important things to get before completing your first degree
6 important things to get before completing your first degree

  As an undergraduate student, all I ever thought of was to get my BSc. certificate, come out with a first-class degree, go for service, then think through what I want to do. And just like you, my routine was triangular; class-library-hostel. For some of you that had fun, a rectangular routine; class- library- parties- hostel or the religious routine.

 Our forceful holiday got me thinking, and I realized there were important things I could have gotten before completing my first degree. Are you in your finals and you think it’s too late to accomplish a lot? Don’t stress out. We are in this together. If you aren’t in your finals yet, lucky you. Just keep reading to see the important things you need to get before you complete your first degree and how you can go about them.

1. Leadership skills: Most students avoid taking up responsibility, because of lack of self-confidence or a carefree attitude, but to excel in the outside world, we cannot neglect this skill.

  • Take up class responsibilities: Don’t shy away from being a group leader.
  • Join a club: There are lots of clubs to join on campus. My advice, join the one that is creative and play a role no matter how small.
  • Go for a post: ok! Not everyone loves politics, but if you feel you’ve got what it takes, go for it and don’t get eaten up by fear.
  • Read books on self-confidence and leadership but apply the principles.

Intellectual development:

Beyond those class notes are a lot of things to learn. Society is vast and for you to thrive in it; you need more than your field of study.

  • Read outside your field.
  • Attend seminars.
  • Read “realistic” motivational books, books relating to finance, entrepreneurship, human relations, etc.
  • Learn a foreign language (it’s a combination of fun and development).

Hard and soft skills:

Recent jobs revolve around skills like copywriting, web designing, data analysis, etc. and the requirement for soft skills is on the rise. The reason is not far-fetched. We are in the 4th industrial revolution. Your field of study is relevant, but to thrive in your field these skills are important. There are lots of organizations that help with the acquisition of soft skills e.g. Jobberman. Get to know of the various hard skills, find your interest, and go for it. Sites like Udemy, edX, Coursera, etc. are excellent mediums for you to learn from.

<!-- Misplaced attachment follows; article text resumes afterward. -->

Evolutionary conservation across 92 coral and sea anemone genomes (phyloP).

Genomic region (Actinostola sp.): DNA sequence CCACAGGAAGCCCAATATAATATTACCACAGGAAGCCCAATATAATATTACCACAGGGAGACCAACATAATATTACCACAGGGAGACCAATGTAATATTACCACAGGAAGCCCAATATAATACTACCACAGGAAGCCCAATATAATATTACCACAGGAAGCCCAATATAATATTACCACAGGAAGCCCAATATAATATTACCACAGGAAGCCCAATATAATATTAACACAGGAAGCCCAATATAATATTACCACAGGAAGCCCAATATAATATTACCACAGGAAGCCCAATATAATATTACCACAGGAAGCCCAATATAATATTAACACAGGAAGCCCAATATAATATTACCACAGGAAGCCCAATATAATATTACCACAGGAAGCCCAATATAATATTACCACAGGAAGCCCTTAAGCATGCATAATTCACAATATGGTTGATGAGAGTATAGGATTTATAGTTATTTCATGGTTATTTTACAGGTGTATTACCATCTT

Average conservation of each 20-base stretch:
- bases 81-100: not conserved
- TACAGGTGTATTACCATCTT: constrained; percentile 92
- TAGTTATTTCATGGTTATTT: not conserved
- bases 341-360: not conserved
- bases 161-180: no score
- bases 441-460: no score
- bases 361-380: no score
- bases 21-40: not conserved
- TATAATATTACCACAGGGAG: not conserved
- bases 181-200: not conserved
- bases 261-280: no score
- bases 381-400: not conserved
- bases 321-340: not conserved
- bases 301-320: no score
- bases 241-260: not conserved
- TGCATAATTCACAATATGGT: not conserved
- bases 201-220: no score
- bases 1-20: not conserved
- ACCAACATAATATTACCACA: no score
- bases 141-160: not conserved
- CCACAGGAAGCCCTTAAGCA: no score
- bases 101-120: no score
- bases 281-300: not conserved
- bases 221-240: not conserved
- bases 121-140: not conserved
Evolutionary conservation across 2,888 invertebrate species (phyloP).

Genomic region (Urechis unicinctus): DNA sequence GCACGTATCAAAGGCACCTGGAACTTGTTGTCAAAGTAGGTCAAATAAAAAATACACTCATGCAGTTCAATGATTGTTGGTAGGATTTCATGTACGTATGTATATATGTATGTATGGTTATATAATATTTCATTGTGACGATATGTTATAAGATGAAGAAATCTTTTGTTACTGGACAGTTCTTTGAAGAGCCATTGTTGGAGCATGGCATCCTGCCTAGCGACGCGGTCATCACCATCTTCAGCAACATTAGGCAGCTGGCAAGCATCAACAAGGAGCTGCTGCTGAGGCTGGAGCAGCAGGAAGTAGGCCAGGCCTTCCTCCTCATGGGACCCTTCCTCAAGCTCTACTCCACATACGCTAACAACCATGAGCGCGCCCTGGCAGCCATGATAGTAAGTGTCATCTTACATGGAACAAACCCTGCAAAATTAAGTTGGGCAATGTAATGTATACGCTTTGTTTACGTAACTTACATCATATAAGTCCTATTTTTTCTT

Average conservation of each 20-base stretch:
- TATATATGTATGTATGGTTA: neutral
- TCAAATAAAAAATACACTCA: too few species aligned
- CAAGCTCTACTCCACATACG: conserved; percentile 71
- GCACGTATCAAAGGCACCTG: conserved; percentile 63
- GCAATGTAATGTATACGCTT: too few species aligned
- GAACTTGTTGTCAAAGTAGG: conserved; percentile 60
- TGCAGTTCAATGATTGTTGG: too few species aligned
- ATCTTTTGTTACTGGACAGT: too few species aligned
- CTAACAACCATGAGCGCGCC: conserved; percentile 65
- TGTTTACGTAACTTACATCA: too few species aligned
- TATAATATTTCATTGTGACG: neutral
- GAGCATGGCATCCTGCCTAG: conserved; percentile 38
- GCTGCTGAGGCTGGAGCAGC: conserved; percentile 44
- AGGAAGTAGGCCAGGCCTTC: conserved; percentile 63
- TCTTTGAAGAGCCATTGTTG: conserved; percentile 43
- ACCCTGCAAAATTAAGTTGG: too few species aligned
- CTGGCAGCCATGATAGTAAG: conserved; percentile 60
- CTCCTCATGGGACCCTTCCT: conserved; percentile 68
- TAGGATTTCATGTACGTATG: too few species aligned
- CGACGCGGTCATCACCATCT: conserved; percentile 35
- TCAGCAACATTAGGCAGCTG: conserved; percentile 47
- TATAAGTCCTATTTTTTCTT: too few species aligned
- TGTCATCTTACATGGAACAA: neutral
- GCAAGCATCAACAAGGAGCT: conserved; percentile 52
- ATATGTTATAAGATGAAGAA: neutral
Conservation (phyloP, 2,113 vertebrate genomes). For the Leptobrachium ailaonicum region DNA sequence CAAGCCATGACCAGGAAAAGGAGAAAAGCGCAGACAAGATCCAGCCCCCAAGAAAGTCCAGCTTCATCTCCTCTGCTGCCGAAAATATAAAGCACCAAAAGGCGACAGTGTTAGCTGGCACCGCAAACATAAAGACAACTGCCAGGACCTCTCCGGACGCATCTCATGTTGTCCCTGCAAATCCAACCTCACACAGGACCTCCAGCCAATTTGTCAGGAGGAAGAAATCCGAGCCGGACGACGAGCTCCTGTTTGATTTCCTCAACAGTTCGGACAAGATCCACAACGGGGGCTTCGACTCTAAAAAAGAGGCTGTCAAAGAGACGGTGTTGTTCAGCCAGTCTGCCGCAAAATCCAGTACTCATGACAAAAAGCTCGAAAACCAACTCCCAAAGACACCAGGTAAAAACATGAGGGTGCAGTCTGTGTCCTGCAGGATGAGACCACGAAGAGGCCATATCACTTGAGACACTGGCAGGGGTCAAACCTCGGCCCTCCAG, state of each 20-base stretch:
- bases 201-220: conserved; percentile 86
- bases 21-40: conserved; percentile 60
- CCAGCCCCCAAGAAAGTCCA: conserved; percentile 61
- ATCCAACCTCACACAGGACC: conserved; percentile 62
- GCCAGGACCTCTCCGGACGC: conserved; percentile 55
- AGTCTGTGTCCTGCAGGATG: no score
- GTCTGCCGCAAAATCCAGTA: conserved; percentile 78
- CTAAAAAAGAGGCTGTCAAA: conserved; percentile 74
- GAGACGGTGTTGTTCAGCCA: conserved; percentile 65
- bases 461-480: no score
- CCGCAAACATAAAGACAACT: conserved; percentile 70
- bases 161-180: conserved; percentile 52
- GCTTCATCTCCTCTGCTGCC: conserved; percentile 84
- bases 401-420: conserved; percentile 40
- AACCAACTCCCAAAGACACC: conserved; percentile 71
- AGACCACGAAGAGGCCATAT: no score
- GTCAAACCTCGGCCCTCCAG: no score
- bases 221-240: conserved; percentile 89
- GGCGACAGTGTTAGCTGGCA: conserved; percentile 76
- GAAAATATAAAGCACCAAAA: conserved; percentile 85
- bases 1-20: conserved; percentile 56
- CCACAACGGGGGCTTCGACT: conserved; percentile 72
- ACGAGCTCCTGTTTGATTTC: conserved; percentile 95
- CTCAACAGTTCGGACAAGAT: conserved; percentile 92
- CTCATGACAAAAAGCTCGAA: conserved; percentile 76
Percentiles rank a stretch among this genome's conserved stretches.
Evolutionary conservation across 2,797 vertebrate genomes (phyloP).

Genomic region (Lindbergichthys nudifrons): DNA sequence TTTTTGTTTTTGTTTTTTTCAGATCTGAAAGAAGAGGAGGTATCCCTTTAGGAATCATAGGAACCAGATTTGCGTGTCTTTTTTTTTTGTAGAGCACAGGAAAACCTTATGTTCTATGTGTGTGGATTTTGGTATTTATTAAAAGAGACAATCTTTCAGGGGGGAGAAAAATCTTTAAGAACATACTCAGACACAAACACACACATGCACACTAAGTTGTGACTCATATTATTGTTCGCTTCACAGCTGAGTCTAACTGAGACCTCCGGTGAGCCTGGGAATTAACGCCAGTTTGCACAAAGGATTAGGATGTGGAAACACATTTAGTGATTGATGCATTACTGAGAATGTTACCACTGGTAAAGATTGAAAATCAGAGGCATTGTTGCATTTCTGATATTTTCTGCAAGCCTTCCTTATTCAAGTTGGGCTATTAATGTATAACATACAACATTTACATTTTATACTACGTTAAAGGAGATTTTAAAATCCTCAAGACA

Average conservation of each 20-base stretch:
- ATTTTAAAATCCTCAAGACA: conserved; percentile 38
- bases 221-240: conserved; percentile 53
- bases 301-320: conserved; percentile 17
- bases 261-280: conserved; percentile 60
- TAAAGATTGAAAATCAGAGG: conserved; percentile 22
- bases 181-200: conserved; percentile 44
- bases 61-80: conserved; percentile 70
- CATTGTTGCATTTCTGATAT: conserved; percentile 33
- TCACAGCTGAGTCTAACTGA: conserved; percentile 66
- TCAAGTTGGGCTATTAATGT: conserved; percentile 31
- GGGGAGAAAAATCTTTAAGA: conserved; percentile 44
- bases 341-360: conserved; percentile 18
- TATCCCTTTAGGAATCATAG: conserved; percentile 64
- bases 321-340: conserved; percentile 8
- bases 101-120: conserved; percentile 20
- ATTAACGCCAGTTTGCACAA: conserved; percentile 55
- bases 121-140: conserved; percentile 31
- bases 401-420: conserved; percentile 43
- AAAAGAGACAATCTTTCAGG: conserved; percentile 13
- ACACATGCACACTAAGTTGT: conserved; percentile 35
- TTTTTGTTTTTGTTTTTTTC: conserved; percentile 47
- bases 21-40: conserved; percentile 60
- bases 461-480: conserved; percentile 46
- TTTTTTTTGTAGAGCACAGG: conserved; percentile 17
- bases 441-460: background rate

Defined career path

It’s not surprising that most people graduate and ask the question; “what next?”. This is a question I haven’t been able to answer. During my quest for an answer, I found a concept; “ikigai”. A Japanese word which means “the reason for being” (would talk about this in my next post). But before then, explore a lot of things. Get to know the things you love and what you can be paid for before completing your first degree. Choosing a career would be easy, and your reason for being is just a few steps away.

Confidence:

Erratophobia (the fear of making mistakes) and shyness are two of the most common fears students have. I am also a victim. I never asked or answered a question in class. Yeah! It’s that bad. But I realize that confidence is an important factor for success in the outside world. Failure isn’t what we all want, but learning from mistakes makes us better.

  • Take part in fun-filled activities (the ones that can improve you positively.
  • Apply for scholarships.
  • Attend seminars and network with at least one person (your network is your net worth).
  • Voice out your opinion where you feel it’s important (try it once and you would be a pro).

Join clubs that involve speaking and outdoor activities.

A well-tailored resume:

It’s funny how people download the CV/resume template with no relevant thing to fill in it.  Getting a job needs more than just your first-degree certificate. Your experience and achievements make you stand out. Most students give the excuse of just completing their first degree as a reason for not having a well-tailored CV/resume, but your undergraduate days can earn you a two-page resume.

  • Volunteer in doing something relevant.
  • Seek for internships.
  • Attend seminars, apply for courses or programs, and earn certificates.
  • Build your network (you need positive energy around you).
  • Have a responsible social media presence (your online presence is a good backup for your resume).

 Conclusion

 It might seem like a lot to combine, but with effective time management, you would surely excel. Fortunately, the indefinite holiday we are in is the best time to learn a lot.  Complete your first degree with not just your certificate but a well-defined career path and come out as an intellectually fit individual for the vast society.